Bengaluru’s Museum of Art and Photography (MAP) has pre-launched with an immersive digital experience. MAP has collaborated with Accenture to promote art with technologies including AI before the museum opens physically in 2021.
South India’s first major private art museum, the Bengaluru Museum of Art and Photography (MAP) has opened digitally prior to its physical launch in 2021. The museum doubled its workforce to ensure the digital museum could open. A six-day series of online events will celebrate the launch.
The physical museum is situated on Kasturba Road in Bengaluru (previously known as Bangalore). The city is known as the ‘Silicon Valley’ of India. The MAP houses around 20,000 artworks, dating from the tenth century to the present day. Its collections encompass Pre-modern Art; Modern and Contemporary Art; Textile, Craft and Design; Popular Culture; Folk and Tribal Art; and Photography.
The museum’s primary aim is to bring art and culture to as diverse an audience as possible. Launching digitally offers the chance to reach audiences, specifically younger people, who might previously have dismissed museums as irrelevant to their lives. Adding cutting edge technology increases that appeal. “One of our objectives is to create a museum-going culture that engages younger generations,” said Abhishek Poddar, founder-trustee of the museum. “A great way for museums to accomplish this is to harness technology to create engaging interactions that enable the user to learn something new and have fun in the process. We are confident that the collaboration between Accenture and MAP will create memorable experiences.”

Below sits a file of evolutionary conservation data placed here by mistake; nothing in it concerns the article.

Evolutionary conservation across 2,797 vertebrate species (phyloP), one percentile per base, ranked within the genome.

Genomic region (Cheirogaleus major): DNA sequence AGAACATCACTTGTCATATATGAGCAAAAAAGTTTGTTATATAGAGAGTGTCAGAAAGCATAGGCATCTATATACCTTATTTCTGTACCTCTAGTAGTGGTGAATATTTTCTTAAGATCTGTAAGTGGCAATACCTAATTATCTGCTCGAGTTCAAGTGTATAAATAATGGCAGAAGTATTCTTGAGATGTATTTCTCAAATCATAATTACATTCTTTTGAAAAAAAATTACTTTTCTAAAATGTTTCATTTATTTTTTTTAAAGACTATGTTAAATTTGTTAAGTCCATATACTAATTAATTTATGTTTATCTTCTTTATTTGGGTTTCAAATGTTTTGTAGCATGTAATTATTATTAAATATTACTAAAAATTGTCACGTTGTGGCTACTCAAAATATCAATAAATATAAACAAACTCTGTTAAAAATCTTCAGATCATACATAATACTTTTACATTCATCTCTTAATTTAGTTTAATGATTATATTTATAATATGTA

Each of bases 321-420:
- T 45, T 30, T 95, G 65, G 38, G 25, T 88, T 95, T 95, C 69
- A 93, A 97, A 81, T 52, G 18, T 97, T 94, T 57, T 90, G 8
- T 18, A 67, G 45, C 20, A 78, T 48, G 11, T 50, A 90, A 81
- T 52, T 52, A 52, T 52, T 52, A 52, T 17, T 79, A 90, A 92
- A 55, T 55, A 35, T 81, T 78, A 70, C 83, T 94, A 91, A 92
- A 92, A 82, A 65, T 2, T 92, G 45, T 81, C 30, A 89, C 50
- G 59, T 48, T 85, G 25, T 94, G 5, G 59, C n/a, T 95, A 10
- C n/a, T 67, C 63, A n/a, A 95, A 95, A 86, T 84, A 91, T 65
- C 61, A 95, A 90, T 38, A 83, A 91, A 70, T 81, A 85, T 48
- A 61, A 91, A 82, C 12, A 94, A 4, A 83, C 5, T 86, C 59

India’s first conversational digital persona
Accenture Labs has combined AI with human-centred design to create a digital persona which will have realistic conversations with visitors. The AI was created using techniques including face superimposition and speech synthesis. Both are based on generative AI models and deep learning. A variety of technologies, such as natural language understanding and processing, along with emotion detection tech, ensures lifelike interactions. The digital persona echoes a real person in all ways – expressive, proactive, adaptive and responsive.
The project came about through Accenture’s Tech4Good initiative which seeks to find unique solutions for global challenges, using the latest disruptive technologies.
“We are excited to team with a cultural institution like MAP and use our market-leading digital capabilities to broaden the appeal of visual arts among today’s digital native youth,” says Rekha M. Menon, chairperson and senior managing director for Accenture in India.
The museum will also feature a 40 foot interactive, multi-touch MicroTile wall that displays all the artworks on view in real time. It will allow visitors to browse curated views of the collection and, in addition, create their own tours. A holographic installation will showcase several 3D works from the collection, says Accenture.
Making museums exciting and relevant